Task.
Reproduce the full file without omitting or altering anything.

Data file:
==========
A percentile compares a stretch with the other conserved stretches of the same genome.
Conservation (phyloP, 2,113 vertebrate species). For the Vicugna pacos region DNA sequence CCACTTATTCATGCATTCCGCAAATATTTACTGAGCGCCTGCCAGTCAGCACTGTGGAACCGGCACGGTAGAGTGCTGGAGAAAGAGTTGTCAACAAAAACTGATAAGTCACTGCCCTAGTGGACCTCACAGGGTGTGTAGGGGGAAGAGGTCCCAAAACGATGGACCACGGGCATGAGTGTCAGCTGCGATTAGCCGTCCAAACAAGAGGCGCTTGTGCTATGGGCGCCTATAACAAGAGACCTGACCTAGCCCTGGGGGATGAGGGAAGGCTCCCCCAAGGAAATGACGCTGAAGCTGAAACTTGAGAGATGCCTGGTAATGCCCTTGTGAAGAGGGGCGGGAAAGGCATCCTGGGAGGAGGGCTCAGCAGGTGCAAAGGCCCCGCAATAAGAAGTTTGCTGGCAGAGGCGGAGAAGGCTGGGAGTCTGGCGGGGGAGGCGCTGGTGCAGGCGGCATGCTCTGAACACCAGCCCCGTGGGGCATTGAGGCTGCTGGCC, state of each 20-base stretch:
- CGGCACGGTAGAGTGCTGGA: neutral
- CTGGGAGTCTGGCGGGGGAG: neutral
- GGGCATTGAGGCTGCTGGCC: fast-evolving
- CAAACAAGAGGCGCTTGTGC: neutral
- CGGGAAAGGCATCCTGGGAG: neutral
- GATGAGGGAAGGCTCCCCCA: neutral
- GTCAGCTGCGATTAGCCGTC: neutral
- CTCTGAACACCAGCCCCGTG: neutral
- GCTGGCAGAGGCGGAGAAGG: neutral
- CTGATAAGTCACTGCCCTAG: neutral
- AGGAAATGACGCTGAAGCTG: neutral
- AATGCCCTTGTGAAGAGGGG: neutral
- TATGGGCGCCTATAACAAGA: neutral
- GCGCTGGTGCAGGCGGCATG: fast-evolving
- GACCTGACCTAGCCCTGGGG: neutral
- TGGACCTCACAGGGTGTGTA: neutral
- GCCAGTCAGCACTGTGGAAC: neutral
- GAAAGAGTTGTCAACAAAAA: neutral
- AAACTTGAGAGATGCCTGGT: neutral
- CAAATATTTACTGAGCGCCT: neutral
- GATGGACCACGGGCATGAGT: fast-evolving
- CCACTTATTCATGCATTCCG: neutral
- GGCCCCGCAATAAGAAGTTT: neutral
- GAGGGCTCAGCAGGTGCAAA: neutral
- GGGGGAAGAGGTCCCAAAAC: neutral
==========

A percentile compares a stretch with the other conserved stretches of the same genome.
Conservation (phyloP, 2,113 vertebrate species). For the Vicugna pacos region DNA sequence CCACTTATTCATGCATTCCGCAAATATTTACTGAGCGCCTGCCAGTCAGCACTGTGGAACCGGCACGGTAGAGTGCTGGAGAAAGAGTTGTCAACAAAAACTGATAAGTCACTGCCCTAGTGGACCTCACAGGGTGTGTAGGGGGAAGAGGTCCCAAAACGATGGACCACGGGCATGAGTGTCAGCTGCGATTAGCCGTCCAAACAAGAGGCGCTTGTGCTATGGGCGCCTATAACAAGAGACCTGACCTAGCCCTGGGGGATGAGGGAAGGCTCCCCCAAGGAAATGACGCTGAAGCTGAAACTTGAGAGATGCCTGGTAATGCCCTTGTGAAGAGGGGCGGGAAAGGCATCCTGGGAGGAGGGCTCAGCAGGTGCAAAGGCCCCGCAATAAGAAGTTTGCTGGCAGAGGCGGAGAAGGCTGGGAGTCTGGCGGGGGAGGCGCTGGTGCAGGCGGCATGCTCTGAACACCAGCCCCGTGGGGCATTGAGGCTGCTGGCC, state of each 20-base stretch:
- CGGCACGGTAGAGTGCTGGA: neutral
- CTGGGAGTCTGGCGGGGGAG: neutral
- GGGCATTGAGGCTGCTGGCC: fast-evolving
- CAAACAAGAGGCGCTTGTGC: neutral
- CGGGAAAGGCATCCTGGGAG: neutral
- GATGAGGGAAGGCTCCCCCA: neutral
- GTCAGCTGCGATTAGCCGTC: neutral
- CTCTGAACACCAGCCCCGTG: neutral
- GCTGGCAGAGGCGGAGAAGG: neutral
- CTGATAAGTCACTGCCCTAG: neutral
- AGGAAATGACGCTGAAGCTG: neutral
- AATGCCCTTGTGAAGAGGGG: neutral
- TATGGGCGCCTATAACAAGA: neutral
- GCGCTGGTGCAGGCGGCATG: fast-evolving
- GACCTGACCTAGCCCTGGGG: neutral
- TGGACCTCACAGGGTGTGTA: neutral
- GCCAGTCAGCACTGTGGAAC: neutral
- GAAAGAGTTGTCAACAAAAA: neutral
- AAACTTGAGAGATGCCTGGT: neutral
- CAAATATTTACTGAGCGCCT: neutral
- GATGGACCACGGGCATGAGT: fast-evolving
- CCACTTATTCATGCATTCCG: neutral
- GGCCCCGCAATAAGAAGTTT: neutral
- GAGGGCTCAGCAGGTGCAAA: neutral
- GGGGGAAGAGGTCCCAAAAC: neutral